Hip Arthroscopy… A Hot Topic

  Since the news of Andy Murray’s forthcoming retirement, and the revelation that he hasn’t made a full and pain-free recovery from his hip surgery, we felt it would be helpful to explain a little about the procedure he underwent – the hip arthroscopy. This topic is of particular interest to Julie Iveson, head physiotherapist and proprietor of The Iveson Clinic, who used to be an international gymnast underwent the same operation on her hips, five and eight years ago. Hip arthroscopy is generally considered for patients below the age of 40 who have damaged their hip joint and possibly the soft tissue around and within it. This damage often occurs in elite athletes whose hips can be affected by repetitive physical exercise over a long period of time.  The hip joint is a ball and socket joint, held tightly together by muscles, ligaments and suction. Hip arthroscopy is commonly performed for a condition called Femoroacetabular Impingement (FAI), where there may be some catching or pinching of the ball and socket joint due to additional bone which can develop on the ball or the rim of the socket which is termed Cam or Pincer impingement.  Due to its deep-seated nature within the body, the hip is not the easiest joint to perform keyhole surgery on. During the procedure, various portholes are inserted as well as a camera, which enables the surgeon to view the area on a screen and thus enable the reparative surgery to proceed.  This may include removing excess bone spurs (i.e. Cam), repairing torn labrum, removing loose bodies and so on. Hip arthroscopy is not a simple process and takes...

Seasons Greetings!

We would like to wish all our clients a Merry Christmas and a Happy, Healthy 2019 Christmas Opening Hours                                              Monday 24th – 9am to 1pm Tuesday 25th & Wednesday 26th – CLOSED                  Thursday 27th – 9am to 5pm Friday 28th – 9am to 5pm  Monday 31st – 9am to 5pm Tuesday 1st Jan – CLOSED                                                                                                               Open as usual from Wednesday 2nd January                                                                                                                                                                                                                                                         ...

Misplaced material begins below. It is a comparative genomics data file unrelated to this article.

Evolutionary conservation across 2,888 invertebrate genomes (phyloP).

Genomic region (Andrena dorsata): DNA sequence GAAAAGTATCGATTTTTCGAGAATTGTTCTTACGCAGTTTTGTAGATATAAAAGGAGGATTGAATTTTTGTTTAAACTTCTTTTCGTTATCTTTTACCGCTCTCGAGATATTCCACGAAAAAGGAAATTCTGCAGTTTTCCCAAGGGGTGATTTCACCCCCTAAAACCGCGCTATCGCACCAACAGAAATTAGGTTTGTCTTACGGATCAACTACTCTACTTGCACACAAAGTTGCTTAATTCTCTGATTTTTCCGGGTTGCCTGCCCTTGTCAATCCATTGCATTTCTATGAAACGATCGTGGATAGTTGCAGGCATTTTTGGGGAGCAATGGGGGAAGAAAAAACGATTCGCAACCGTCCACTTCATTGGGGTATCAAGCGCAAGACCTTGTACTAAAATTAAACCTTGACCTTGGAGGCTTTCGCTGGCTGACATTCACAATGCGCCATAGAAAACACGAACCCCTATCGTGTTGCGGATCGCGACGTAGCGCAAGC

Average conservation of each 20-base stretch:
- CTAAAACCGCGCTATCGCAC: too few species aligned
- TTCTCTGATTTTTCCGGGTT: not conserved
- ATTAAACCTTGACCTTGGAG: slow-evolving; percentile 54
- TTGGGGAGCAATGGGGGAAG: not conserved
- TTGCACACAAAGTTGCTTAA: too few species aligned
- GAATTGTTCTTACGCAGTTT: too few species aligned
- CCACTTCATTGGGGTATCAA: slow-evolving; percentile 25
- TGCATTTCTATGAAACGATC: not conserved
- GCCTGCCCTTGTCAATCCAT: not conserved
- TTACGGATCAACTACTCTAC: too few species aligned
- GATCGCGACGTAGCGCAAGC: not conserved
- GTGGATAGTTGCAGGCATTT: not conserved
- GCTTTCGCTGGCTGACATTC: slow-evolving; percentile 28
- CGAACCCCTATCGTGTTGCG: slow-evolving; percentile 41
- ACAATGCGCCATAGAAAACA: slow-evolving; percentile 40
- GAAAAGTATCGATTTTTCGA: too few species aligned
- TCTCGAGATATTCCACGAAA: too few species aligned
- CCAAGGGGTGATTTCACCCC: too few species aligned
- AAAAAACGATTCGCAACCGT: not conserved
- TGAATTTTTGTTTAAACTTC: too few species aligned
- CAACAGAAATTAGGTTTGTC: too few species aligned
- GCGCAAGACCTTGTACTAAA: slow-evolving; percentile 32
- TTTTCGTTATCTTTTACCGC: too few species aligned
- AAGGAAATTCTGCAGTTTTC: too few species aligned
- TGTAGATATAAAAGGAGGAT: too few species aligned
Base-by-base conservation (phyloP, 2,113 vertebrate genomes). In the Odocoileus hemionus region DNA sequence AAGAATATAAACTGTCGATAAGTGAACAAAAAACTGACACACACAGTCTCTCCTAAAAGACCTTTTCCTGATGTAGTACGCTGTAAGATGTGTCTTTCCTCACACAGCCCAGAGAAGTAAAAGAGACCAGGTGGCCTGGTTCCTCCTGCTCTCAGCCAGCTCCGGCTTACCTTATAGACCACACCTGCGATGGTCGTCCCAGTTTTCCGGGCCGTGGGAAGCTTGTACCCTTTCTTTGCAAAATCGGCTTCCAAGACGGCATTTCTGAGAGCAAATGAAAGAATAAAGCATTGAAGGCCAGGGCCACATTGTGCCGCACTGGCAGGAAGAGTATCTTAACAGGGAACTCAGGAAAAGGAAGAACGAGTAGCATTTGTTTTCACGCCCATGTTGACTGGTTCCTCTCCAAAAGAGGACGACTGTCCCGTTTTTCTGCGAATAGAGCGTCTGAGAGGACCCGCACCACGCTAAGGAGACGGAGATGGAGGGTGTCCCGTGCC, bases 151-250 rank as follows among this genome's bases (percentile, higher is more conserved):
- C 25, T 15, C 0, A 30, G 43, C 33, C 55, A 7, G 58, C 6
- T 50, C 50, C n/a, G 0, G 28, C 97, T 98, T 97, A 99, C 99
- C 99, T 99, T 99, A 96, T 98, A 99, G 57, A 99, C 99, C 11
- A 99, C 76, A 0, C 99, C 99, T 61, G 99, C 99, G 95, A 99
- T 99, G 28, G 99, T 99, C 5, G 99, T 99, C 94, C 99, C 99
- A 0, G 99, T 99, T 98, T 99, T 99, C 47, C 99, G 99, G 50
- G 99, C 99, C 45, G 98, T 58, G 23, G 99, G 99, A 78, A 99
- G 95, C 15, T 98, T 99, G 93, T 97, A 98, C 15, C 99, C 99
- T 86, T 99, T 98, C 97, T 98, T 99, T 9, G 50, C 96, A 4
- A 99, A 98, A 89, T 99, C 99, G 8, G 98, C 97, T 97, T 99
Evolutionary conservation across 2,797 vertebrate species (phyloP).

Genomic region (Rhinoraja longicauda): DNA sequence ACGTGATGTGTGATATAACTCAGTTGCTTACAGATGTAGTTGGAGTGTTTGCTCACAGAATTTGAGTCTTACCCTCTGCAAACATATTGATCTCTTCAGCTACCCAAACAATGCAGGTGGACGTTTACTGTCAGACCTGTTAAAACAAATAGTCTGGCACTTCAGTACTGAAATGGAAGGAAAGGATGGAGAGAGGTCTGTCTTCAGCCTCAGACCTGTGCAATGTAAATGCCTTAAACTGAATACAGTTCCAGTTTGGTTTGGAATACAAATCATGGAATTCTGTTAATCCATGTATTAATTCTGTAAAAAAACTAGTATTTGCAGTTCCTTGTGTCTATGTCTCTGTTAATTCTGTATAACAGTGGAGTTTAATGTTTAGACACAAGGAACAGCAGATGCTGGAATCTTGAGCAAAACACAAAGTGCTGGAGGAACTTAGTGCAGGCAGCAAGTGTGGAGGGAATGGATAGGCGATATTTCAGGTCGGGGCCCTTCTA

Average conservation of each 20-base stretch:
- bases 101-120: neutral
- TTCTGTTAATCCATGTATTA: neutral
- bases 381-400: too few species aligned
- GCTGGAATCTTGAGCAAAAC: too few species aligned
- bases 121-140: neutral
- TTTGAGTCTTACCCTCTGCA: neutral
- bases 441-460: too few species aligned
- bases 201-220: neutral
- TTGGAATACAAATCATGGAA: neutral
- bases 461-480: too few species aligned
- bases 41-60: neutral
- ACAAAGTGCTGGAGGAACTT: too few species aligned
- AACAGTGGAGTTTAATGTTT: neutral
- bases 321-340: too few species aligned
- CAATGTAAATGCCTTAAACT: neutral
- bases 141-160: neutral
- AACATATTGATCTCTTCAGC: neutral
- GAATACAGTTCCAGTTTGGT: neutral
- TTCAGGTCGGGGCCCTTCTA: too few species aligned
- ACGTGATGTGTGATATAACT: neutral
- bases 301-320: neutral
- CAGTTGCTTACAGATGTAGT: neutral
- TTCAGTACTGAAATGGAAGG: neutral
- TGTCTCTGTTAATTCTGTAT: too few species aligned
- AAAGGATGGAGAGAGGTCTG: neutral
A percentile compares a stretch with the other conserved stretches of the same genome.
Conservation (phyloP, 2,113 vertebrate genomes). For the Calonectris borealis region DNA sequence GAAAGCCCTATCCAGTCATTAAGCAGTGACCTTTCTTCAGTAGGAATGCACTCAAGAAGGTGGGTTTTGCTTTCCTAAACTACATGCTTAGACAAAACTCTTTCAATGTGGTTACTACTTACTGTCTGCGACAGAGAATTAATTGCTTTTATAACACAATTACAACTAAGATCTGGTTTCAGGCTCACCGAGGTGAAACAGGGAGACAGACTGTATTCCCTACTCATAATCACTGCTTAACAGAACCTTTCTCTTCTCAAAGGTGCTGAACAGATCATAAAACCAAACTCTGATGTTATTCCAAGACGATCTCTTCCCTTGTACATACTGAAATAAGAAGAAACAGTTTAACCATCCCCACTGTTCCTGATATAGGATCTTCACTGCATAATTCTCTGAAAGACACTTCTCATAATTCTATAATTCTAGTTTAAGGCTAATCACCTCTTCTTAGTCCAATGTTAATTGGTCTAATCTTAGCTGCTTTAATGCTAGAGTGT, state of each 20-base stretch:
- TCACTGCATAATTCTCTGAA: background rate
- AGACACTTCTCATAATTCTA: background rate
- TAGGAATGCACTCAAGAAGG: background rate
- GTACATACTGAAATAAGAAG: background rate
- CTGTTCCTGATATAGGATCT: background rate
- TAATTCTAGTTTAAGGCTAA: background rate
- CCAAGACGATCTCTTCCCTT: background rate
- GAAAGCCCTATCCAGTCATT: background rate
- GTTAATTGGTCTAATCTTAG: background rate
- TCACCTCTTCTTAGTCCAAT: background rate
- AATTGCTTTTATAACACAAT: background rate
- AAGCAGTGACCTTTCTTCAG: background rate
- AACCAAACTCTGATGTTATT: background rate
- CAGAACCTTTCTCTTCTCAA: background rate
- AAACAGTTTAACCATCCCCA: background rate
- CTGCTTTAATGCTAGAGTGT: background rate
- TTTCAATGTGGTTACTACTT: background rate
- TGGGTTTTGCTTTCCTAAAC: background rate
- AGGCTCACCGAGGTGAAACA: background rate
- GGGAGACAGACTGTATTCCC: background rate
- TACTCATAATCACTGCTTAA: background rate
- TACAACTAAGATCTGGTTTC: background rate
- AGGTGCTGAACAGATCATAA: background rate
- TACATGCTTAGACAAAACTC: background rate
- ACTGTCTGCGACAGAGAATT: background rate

My Back Pain Has Gone – Now What?

Non-specific low back pain is one of the most common – and costly – healthcare problems in this country. This type of back pain typically recurs and has a huge impact on individual sufferers through time off work, poor sleep, reduced physical activity, increased use of pain medication, and on society as a whole through lost work days, GP appointments and so on. Chiropractors generally treat low back pain with gentle spinal manipulation and mobilisation techniques, backed up with the use of exercises. Many studies show that, for many people, this is the most effective approach. However, non-specific low back pain is a complex, multi-faceted problem, which encompasses social, behavioural and psychological factors, and there is little evidence about how best to prevent the pain from returning.  Many chiropractors use one of two strategies once a patient has recovered from their low back pain: to finish treatment and possibly continue with exercises, and only have further treatment when the pain returns (this is known as symptom-guided treatment) or to go on to a maintenance care programme. This involves regular treatment sessions at three, four or even six-monthly intervals to remove any areas of spinal dysfunction as they are found and before they become symptomatic. This is a common approach used by chiropractors and one which, anecdotally, seems to work for many people, although there has been no quality research on it until now. A recent Swedish study looked at a group of over 300 patients with non-specific low back pain who responded well to chiropractic care. They were then either left to return for treatment if and when their pain returned, or they...